London:Foods designed to help slow ageing are exploding onto the European market, with mainstream manufacturers confirming that the trend may be here to stay.
Antioxidants are thought to fight the ageing process caused by damaging free radicals, and although some scientists disagree with this theory, food makers are increasingly positioning antioxidant-rich products towards those concerned about wrinkles or age-related conditions.
The last six months has seen a flurry of launches marketed with references to anti-ageing, including dairy products, chocolate bars, breads and hot and cold beverages.
We are seeing more of these products in Europe than anywhere else, Lucy Cornford, research analyst at Mintel.
Europeans, increasingly interested in taking an active approach to their health, are also aware of the growing life expectancy and are looking to ensure better quality of life when older.
Yet although elderly people are set to make up a quarter of the total European population by 2020, food makers have not previously directed much new product development towards this group.
In the last year however the tide seems to have turned. In May leading dairy group Parmalat introduced a range of dairy products on the domestic market under the brand name Jeunesse, clearly targeting women aged 35-44 years old.
A milk, dairy-based fruit drink, yoghurt and dessert all contain the antioxidant CoQ10, more commonly found in anti-wrinkle creams.
This is the first example from a mainstream company, said Cornford.
Antioxidant vitamins have long been added to food products but companies are making a bigger deal of this now, she added. Companies are really working on the assumption that the consumer knows about antioxidants and links them to anti-ageing.”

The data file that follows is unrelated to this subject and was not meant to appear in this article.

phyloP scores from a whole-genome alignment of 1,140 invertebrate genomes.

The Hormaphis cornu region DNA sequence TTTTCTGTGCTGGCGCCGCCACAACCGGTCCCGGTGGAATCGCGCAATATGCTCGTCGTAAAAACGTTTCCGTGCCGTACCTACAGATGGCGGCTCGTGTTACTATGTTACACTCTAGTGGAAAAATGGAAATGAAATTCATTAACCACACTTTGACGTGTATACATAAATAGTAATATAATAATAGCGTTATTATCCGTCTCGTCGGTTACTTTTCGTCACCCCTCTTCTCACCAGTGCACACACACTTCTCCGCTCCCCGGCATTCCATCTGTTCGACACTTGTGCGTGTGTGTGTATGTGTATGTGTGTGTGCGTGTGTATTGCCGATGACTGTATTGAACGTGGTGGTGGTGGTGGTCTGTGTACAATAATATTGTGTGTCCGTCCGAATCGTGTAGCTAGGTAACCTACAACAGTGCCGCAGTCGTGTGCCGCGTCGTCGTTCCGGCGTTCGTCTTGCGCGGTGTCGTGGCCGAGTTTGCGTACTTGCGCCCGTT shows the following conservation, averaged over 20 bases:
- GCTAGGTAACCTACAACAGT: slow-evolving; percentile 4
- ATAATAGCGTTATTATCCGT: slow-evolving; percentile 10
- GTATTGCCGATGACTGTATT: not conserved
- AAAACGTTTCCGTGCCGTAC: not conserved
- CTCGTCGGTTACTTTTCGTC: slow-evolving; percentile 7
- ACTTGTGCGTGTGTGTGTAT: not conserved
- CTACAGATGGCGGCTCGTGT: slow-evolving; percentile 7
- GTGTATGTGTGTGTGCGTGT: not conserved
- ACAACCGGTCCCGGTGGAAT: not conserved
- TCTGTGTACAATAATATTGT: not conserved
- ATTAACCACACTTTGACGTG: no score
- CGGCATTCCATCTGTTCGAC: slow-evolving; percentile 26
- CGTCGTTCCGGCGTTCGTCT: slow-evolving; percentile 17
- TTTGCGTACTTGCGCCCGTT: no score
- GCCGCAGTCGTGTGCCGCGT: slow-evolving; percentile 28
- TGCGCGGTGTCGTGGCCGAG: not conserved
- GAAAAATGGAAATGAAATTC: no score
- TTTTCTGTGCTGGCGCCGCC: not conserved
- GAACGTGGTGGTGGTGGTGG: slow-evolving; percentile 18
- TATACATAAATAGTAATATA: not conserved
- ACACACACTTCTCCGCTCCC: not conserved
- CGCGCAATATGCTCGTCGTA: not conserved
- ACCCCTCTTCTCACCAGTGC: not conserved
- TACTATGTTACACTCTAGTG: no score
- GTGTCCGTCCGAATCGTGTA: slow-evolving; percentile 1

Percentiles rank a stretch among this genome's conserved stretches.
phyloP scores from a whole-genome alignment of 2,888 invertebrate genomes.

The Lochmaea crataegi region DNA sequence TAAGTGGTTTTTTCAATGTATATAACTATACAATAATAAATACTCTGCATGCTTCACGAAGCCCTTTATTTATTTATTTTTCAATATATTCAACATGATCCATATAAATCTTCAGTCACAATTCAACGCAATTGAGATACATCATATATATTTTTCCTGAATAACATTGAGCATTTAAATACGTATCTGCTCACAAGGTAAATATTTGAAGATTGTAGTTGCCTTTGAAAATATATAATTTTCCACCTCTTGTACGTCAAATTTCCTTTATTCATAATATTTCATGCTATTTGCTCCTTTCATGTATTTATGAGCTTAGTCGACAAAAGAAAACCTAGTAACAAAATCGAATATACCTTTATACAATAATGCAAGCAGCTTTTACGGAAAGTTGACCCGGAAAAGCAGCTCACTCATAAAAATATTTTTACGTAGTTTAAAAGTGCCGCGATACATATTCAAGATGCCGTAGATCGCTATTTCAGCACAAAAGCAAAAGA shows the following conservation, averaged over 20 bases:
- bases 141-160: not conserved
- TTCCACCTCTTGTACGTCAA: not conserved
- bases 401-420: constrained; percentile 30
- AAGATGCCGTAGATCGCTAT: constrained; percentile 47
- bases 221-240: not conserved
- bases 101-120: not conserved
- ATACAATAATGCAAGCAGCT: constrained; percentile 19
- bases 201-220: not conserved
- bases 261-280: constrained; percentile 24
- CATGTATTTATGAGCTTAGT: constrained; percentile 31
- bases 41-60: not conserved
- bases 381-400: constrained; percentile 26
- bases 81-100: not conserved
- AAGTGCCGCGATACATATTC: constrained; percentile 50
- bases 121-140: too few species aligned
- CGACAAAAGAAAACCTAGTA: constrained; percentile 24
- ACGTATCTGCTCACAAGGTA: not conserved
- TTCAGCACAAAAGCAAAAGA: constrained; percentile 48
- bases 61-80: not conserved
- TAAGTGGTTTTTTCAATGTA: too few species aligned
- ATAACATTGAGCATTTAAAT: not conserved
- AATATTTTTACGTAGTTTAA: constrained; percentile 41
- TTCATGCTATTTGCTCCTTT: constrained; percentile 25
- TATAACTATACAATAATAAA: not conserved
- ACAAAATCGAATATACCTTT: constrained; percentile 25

Chocolate makers were among the first to counter the unhealthy image of confectionery with the natural antioxidants found in the main ingredient, cocoa.
Belgian firm New Tree promotes the rich polyphenol content on its products, while Germanys Sarotti also highlights the antioxidant levels of the Purpur range introduced in March.
Another product using the concerns about ageing to counter an unhealthy image, is the anti-ageing beer developed by the Neuzeller Kloster brewery in Germany. It contains flavonoids, said to improve the skins elasticity, spirulina, iron and vitamins A and D, also known to benefit the skin.
Germany appears to be one of the biggest markets for anti-ageing products, related to its strong wellness trend. The Fit for Fun brand launched a bread developed by Pema called Powerbread last year, which contains amaranth and sprouts to help slow ageing.
A rapeseed oil fortified with CoQ10 has also been introduced under the same brand, manufactured by Teutoburger Olmuhle.
In the US, where companies tend to take more risks with claims, EccoBella Botanicals is offering a range under the Health by Chocolate brand, said to be the most decadent way to soft, smooth, luxurious skin.
However while Parmalat’s range makes direct references to anti-ageing, most European firms are merely relying on the consumer’s awareness of antioxidants.
This trend is almost 100 per cent about marketing and positioning rather than new ingredients. We have seen products being relaunched with new packaging to highlight the antioxidant content for example, added Cornford.
“But it will come up more and more. If mainstream companies are willing to put their money behind it, it suggests that these products are doing well.